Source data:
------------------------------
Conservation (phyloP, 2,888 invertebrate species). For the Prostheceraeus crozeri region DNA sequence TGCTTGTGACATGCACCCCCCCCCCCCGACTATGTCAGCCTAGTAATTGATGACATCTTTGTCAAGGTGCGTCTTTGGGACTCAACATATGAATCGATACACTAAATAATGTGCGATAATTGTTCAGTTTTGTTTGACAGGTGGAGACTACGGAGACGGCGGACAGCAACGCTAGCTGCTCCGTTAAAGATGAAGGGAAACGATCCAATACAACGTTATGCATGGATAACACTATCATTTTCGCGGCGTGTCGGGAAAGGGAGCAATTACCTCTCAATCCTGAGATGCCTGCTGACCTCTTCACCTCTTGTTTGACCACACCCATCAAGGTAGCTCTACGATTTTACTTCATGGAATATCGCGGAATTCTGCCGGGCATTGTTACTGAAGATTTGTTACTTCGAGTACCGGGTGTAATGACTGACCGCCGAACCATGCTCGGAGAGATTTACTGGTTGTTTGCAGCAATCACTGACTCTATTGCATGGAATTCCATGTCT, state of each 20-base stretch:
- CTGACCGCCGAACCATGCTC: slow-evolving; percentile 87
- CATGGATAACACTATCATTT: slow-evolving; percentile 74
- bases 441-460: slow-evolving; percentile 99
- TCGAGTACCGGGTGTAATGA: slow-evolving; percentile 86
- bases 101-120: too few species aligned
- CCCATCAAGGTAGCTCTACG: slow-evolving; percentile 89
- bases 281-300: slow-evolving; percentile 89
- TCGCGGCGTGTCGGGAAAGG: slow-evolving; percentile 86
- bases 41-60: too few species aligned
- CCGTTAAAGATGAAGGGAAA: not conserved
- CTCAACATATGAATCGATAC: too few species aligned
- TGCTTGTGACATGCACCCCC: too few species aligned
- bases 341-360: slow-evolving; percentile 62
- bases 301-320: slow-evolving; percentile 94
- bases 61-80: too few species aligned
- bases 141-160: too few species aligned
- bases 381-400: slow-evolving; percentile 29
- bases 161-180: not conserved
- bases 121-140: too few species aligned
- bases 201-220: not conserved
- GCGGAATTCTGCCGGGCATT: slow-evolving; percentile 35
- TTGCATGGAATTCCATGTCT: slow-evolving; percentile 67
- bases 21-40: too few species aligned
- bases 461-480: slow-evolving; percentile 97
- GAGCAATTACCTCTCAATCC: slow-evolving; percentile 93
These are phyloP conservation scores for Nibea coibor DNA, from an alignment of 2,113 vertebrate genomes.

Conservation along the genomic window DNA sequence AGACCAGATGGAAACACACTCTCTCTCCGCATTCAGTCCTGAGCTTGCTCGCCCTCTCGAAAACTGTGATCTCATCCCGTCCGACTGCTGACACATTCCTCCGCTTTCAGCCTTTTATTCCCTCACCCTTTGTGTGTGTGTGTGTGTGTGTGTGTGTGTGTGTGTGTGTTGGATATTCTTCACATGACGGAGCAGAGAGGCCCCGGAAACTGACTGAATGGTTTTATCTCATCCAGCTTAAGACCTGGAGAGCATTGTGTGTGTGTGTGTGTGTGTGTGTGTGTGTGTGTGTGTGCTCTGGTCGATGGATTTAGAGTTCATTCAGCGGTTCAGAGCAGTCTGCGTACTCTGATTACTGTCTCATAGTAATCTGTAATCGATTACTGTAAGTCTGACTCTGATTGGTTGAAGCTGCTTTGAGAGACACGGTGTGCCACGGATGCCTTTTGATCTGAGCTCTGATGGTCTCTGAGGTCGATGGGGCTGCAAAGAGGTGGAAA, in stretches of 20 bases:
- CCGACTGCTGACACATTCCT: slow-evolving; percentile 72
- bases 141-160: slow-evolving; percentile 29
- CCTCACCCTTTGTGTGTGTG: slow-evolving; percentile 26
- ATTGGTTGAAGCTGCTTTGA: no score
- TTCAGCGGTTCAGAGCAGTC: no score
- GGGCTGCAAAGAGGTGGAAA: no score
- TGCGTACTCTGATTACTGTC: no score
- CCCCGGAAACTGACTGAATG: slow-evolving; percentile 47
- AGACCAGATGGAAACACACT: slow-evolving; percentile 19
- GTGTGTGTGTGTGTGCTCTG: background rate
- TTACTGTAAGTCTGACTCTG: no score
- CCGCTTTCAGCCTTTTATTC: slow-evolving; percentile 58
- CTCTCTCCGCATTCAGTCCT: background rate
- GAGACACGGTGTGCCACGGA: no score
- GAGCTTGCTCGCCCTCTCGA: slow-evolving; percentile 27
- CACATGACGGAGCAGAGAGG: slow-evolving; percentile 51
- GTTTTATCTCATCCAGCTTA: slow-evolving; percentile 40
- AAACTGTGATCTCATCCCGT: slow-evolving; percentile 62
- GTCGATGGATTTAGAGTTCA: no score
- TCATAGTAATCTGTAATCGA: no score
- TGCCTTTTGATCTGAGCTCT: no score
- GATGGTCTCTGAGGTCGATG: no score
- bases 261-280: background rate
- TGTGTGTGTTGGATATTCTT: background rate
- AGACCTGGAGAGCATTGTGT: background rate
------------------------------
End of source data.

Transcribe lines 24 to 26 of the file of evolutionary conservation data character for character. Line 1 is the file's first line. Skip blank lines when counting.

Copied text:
- bases 21-40: too few species aligned
- bases 461-480: slow-evolving; percentile 97
- GAGCAATTACCTCTCAATCC: slow-evolving; percentile 93